These tuition fees are quoted for indicative purposes only as they are based on the programme of studies of 2018/9.
This course is designed to develop a number of important skills, including:
- Intellectual skills: critical thought, analysis and synthesis, creative thinking, problem-solving. These will be fostered through lectures, assessment, supervision and project work.
- Personal skills: reflexivity, communication, assertiveness, time management, stress management, decision-making, ethics and values. These skills will be taught directly in a number of units, but will also be developed in the context of lectures, workshops, seminars and interaction with tutors and peers.
- Research skills: basic skills of independent library and internet research; critical analysis; quantitative and qualitative research design and methods.
- Organisational skills: the capacity to set goals and to organise oneself to reach them. These will be strengthened through choosing and planning one's degree, participating in independent or group work, and working on one's dissertation.
Other skills relevant to employability and personal development
This programme will provide skills that are traditionally of great relevance to students' future employability, including initiative and self-motivation; professional integrity and the capacity to adhere to standards and procedures; resilience and stress tolerance; verbal and written communication; teamwork and interpersonal sensitivity; analysis and investigation; planning and organisation; creativity; and problem-solving.
This course is of interest to:
Young students who have a social calling but are as yet undecided as to their area of specialisation.
Mature students who may find the holistic and choice-based approach of interest and of relevance to them, and a suitable re-entry point to resuming their studies.
The B.A. (Hons) Social Wellbeing Studies Programme prepares people to be suitable for employment with government departments, ministries and agencies, as well as non-governmental organisations (NGOs) and private providers of all kinds of welfare, social and human services, or any service with important social and wellbeing aspects. Their training enables them to work successfully in many other capacities in the private and public sector as well.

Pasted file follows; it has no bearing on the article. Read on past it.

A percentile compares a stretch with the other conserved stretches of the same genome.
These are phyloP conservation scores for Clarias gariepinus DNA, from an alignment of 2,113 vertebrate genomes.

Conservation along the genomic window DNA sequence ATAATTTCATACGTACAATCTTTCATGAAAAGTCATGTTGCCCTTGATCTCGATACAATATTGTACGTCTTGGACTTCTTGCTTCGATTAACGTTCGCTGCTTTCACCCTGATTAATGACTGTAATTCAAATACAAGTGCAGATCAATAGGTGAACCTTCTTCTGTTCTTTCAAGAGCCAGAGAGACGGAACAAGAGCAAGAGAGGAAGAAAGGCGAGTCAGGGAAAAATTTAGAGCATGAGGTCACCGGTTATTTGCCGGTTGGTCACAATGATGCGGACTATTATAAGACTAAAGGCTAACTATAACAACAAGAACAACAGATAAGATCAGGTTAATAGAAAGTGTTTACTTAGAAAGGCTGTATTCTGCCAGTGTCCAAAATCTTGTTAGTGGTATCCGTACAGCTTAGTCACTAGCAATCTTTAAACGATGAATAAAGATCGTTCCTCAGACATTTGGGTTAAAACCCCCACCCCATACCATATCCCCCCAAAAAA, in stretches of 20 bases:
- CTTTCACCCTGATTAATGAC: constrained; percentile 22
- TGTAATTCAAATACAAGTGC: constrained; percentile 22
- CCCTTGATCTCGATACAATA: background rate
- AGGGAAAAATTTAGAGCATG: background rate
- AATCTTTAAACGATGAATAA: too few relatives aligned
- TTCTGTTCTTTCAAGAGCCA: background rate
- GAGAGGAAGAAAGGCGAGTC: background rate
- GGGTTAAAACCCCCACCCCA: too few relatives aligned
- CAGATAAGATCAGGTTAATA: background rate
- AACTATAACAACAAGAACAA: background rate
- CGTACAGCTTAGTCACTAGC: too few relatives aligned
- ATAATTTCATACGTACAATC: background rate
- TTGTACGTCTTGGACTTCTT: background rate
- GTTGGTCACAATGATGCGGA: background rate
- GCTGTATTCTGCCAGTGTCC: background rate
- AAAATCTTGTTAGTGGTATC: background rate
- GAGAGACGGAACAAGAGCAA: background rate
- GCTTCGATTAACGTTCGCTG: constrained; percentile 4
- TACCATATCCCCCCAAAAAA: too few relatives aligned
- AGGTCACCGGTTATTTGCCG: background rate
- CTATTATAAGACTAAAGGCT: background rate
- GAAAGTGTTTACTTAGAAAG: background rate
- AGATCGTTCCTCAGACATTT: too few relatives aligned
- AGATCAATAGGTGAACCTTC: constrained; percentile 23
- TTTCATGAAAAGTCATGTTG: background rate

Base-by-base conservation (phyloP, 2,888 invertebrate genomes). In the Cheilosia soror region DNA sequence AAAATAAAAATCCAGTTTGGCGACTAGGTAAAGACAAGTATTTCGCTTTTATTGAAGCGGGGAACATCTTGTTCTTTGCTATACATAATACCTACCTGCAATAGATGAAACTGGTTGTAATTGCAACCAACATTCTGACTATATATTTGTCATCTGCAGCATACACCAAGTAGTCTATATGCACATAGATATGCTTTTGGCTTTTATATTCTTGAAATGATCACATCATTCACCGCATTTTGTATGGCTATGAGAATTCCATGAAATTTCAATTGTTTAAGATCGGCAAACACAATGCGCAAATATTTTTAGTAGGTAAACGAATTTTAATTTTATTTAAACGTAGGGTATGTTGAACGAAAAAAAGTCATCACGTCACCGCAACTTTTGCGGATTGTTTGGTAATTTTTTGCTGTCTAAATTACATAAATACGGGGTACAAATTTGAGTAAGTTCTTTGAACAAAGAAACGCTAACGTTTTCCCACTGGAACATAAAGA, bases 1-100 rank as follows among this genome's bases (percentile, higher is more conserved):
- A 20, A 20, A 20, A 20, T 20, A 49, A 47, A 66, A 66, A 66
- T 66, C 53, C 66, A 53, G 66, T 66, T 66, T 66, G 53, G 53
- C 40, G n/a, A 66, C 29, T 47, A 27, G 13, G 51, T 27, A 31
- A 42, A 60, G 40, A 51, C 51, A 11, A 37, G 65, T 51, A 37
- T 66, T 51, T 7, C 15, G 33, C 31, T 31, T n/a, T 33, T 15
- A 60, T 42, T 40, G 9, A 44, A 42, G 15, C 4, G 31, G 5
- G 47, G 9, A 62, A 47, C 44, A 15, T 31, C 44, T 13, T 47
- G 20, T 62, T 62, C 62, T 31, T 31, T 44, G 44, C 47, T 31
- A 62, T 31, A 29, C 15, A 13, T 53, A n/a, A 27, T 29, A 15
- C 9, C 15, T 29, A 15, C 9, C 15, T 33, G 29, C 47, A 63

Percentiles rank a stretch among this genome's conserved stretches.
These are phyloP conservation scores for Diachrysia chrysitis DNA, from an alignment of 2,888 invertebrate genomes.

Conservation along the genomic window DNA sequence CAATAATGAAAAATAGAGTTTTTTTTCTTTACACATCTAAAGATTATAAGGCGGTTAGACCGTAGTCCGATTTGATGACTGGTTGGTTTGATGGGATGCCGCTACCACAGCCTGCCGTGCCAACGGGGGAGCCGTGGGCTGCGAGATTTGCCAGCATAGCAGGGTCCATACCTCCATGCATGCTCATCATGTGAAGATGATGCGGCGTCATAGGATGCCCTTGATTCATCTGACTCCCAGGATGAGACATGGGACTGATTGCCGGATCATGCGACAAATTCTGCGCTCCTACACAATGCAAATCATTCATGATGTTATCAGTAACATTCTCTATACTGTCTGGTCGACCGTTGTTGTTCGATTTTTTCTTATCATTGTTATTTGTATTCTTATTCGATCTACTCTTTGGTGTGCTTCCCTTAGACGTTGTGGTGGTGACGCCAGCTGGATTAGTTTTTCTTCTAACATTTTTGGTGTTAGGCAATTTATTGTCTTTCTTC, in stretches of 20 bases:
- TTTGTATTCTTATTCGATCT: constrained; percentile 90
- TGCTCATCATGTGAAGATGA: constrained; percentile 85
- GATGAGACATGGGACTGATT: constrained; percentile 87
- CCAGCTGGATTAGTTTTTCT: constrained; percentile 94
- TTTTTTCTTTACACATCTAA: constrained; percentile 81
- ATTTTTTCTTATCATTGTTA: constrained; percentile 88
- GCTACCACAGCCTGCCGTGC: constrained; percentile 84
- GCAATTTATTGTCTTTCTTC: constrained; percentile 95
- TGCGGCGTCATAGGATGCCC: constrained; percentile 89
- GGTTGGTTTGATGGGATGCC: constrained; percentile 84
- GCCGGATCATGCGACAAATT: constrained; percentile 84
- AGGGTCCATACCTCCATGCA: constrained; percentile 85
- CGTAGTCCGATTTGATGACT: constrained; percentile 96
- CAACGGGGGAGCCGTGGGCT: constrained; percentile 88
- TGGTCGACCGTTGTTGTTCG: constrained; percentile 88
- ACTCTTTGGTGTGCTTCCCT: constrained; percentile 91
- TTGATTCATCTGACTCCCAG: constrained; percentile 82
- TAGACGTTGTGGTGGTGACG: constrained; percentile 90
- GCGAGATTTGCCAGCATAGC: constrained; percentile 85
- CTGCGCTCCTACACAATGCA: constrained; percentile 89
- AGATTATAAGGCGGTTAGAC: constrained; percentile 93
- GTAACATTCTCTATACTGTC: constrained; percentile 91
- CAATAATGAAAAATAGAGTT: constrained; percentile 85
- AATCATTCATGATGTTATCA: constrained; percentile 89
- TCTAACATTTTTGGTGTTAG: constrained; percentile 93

The B.A. (Hons) Social Wellbeing Studies enables students to access different Masters Courses both locally and overseas. This course will help students to pursue postgraduate courses offered by the Faculty for Social Wellbeing.
Click here to access the Programme of Study applicable from 2018/9.
Last Updated: 1 October 2018
The University makes every effort to ensure that the published Courses Plans, Programmes of Study and Study-Unit information are complete and up-to-date at the time of publication. The University reserves the right to make changes in case errors are detected after publication. The availability of optional units may be subject to timetabling constraints. Units not attracting a sufficient number of registrations may be withdrawn without notice. Unless for exceptional approved reasons, no changes to the programme of study for a particular academic year will be made once the students' registration period for that academic year begins.